How has David Cameron been able to return to government as foreign secretary?

It has been more than 50 years since a former PM has come back to serve in the cabinet.

Even more rare is to have on of the great offices of state served by someone in the House of Lords, Romilly Weeks reports on David Cameron's journey back to frontline politics

Words by James Gray, Multimedia Producer

David Cameron has sensationally returned to government after a Cabinet reshuffle saw him appointed as foreign secretary.

The former prime minister's return comes after James Cleverly was moved to become home secretary, replacing the outgoing Suella Braverman.

Rishi Sunak carried out the rejig of his Cabinet in response to comments made by Ms Braverman, which criticised the Metropolitan Police for the way it allowed pro-Palestinian protests to take place on Armistice Day.

But having quit as an MP more than seven years ago, how is the prime minister able to appoint Mr Cameron to the Cabinet position?

David Cameron quit as an MP more than seven years ago. Credit: PA

Who is David Cameron?

Mr Cameron is a British politician who is best known for serving as UK prime minister between 2010 and 2016.

He was elected as the MP for Witney, Oxfordshire, in 2001, and assumed leadership of the Conservative Party just over four years later.

After serving in opposition for five years, he led the Conservatives to victory at the 2010 general election and formed a coalition government with the Liberal Democrats.

Aided by his then chancellor George Osborne, he embarked on an austerity programme that saw deep cuts to public services and welfare spending.

He floated new ideas such as the "Big Society", while attempting to grapple with unrest and conflict in Libya and Syria.

Mr Cameron's foreign policy was also marked by his hopes for a new "golden era" of relations with Chinese President Xi Jinping - remarks that have not aged well as ties between the two nations have deteriorated over the past decade.

In 2015, he secured a second term as prime minister - this time with a majority of MPs in the House of Commons.

However, little more than a year into this he tendered his resignation as prime minister, after the 'Leave' result was declared in the 2016 referendum on whether the UK should remain a member of the European Union (EU).

David Cameron speaking at the launch of the Conservative Party manifesto in 2015. Credit: PA

What has he done since?

Following his spell as prime minster, Mr Cameron left government altogether, largely maintaining a low-public profile.

In 2019, he became embroiled in a lobbying scandal, where he was accused of using his influence on behalf of a now-collapsed financial services company.

Mr Cameron was reported to have made millions of pounds through shares he held in Greensill Capital - a firm he was also paid a salary by after leaving No 10.

That same year he released a memoir based on his time as prime minister, pulling back the curtain on some of the decisions taken by his government.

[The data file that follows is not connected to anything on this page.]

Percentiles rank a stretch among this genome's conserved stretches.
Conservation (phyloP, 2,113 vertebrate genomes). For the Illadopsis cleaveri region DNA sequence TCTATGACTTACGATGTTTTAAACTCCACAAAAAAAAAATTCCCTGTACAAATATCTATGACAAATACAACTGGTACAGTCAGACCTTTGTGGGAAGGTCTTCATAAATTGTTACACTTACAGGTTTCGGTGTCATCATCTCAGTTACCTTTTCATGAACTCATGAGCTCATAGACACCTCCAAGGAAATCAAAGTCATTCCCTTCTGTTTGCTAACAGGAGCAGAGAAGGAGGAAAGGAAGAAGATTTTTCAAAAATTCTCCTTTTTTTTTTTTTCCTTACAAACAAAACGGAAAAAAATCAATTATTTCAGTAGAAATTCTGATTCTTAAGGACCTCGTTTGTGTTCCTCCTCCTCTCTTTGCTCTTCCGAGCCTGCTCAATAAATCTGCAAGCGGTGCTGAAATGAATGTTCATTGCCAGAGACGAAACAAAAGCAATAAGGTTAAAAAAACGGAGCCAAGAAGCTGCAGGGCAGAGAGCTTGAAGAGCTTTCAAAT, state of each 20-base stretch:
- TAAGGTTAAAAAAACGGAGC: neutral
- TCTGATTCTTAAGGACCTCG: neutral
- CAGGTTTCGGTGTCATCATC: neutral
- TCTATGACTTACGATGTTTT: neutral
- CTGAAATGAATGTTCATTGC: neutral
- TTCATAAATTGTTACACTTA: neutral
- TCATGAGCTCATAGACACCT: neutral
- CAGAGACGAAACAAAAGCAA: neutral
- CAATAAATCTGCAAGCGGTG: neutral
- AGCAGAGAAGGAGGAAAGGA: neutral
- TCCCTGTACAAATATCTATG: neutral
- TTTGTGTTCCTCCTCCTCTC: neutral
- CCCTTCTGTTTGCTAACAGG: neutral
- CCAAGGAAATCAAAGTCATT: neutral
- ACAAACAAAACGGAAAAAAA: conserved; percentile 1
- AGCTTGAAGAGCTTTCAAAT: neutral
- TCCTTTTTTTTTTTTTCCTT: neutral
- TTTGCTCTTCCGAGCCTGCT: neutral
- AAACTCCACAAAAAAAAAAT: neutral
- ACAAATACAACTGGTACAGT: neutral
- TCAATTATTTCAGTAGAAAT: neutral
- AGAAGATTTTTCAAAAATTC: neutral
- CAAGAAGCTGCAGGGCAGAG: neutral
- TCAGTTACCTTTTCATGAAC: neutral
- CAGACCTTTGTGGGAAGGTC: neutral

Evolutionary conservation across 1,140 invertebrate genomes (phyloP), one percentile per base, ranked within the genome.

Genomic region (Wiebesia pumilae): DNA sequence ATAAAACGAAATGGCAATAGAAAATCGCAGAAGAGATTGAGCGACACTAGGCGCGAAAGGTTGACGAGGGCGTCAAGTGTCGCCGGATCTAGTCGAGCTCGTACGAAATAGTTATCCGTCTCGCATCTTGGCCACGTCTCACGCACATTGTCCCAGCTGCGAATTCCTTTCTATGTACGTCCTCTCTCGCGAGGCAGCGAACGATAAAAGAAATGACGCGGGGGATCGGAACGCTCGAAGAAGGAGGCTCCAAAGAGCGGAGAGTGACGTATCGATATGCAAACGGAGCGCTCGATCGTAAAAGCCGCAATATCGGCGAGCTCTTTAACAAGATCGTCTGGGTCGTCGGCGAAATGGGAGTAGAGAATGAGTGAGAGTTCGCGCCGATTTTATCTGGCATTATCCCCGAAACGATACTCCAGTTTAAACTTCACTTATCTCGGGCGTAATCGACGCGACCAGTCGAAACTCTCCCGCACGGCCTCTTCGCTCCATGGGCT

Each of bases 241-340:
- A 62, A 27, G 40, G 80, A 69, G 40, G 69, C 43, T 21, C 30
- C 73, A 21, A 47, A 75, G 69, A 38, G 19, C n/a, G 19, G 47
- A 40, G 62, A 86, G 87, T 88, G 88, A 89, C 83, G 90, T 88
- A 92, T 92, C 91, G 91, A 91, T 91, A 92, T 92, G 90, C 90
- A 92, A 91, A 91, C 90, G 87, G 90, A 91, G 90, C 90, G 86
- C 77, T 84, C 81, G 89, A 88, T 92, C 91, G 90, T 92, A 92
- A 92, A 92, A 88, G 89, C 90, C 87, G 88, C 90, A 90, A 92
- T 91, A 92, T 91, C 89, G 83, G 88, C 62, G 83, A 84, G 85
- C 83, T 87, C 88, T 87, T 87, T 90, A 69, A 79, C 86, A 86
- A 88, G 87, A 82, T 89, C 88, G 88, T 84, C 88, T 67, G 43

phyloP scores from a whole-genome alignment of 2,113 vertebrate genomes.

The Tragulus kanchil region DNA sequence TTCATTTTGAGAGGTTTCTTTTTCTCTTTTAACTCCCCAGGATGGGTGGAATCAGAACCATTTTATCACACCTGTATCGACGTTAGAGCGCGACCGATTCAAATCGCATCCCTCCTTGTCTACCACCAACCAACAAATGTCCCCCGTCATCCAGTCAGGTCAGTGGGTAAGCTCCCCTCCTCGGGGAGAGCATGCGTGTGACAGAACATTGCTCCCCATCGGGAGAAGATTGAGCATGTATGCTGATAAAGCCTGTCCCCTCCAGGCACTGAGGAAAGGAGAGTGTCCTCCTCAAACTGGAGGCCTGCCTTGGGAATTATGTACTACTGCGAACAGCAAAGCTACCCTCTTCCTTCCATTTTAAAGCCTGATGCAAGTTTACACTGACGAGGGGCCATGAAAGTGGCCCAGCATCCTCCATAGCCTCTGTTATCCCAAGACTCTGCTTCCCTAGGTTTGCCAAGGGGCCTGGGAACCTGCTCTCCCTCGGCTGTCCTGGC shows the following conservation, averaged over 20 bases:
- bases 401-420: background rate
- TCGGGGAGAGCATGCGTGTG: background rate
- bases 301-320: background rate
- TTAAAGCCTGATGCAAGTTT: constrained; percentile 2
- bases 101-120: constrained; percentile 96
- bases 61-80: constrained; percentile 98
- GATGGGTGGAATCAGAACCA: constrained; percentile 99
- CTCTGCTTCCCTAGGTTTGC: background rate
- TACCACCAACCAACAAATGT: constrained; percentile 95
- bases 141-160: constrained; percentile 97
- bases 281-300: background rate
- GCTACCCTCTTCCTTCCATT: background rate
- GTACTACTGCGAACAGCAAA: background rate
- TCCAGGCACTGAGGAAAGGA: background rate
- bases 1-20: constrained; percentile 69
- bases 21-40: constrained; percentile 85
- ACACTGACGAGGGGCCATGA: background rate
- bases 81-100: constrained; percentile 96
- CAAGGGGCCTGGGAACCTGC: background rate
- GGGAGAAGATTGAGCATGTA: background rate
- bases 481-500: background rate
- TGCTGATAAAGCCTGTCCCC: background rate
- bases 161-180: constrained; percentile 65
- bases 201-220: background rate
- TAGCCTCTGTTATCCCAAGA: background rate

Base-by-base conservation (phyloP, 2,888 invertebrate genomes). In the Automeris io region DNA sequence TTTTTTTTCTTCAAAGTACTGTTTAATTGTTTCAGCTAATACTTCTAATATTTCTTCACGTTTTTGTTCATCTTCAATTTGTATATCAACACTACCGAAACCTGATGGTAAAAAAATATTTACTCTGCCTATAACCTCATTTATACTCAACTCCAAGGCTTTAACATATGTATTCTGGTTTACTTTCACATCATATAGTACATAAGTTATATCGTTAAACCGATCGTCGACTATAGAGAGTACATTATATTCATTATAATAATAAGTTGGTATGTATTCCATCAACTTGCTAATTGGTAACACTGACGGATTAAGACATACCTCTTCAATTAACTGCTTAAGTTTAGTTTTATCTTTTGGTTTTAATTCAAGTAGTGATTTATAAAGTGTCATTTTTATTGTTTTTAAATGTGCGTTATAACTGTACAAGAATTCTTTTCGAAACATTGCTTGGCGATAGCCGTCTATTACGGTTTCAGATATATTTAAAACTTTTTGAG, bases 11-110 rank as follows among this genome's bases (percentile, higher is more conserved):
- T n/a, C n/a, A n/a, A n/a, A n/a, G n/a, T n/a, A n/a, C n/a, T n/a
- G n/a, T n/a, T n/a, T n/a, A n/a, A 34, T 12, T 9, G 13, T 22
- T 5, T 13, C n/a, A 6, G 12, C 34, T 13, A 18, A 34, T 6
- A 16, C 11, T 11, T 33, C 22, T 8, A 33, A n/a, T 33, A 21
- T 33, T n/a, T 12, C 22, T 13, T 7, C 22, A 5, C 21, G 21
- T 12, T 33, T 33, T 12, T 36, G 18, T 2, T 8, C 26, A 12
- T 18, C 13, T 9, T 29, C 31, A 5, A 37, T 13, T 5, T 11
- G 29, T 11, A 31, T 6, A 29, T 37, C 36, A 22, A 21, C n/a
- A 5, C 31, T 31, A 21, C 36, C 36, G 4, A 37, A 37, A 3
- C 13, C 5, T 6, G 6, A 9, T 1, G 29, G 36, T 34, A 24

More recently, Mr Cameron gave evidence at the Covid inquiry, where he defended his government's preparation for a pandemic.

Is he currently an MP?

No. Mr Cameron quit his role as an MP shortly after his premiership as prime minister ended.

He had previously been the parliamentary representative for Witney for more than 15 years.

David Cameron pictured with his wife Samantha (left) and Michelle Obama outside Downing Street in 2015. Credit: PA

How can he become a Cabinet minister?

In theory, you do not have to be a member of either House of Parliament - House of Commons or House of Lords - to become a government minister - for example foreign secretary - the House of Commons Library says.

But in practice there is a general convention that ministers must be members of either house, so that they can be held accountable to Parliament.

The prime minister has decided - as has been done previously - to appoint Mr Cameron to the House of Lords to get around this issue.

For example, in 2019 Nicky Morgan continued to serve as culture secretary, despite having relinquished her role as an MP following that year's general election.

As a member of the House of Lords, she continued to serve in the role until February 2020.

Has this happened before?

Yes. Mr Cameron is the 15th former prime minister to serve in a later government led by someone else.

Post Second World War, Alec Douglas-Home went on to serve as foreign secretary six years after his term as prime minister ended.

He held the position between 1970 and 1974, but was both a serving MP and House of Lords member when he was appointed.

In earlier years, Arthur Balfour, who served as prime minister from 1902 until 1905, came back to government in the roles of the first lord of the admiralty in the wartime coalition, and then foreign secretary under David Lloyd George.

During the Second World War, Neville Chamberlain, who was succeeded by Sir Winston Churchill, went on to serve as lord president of the council in his Cabinet.

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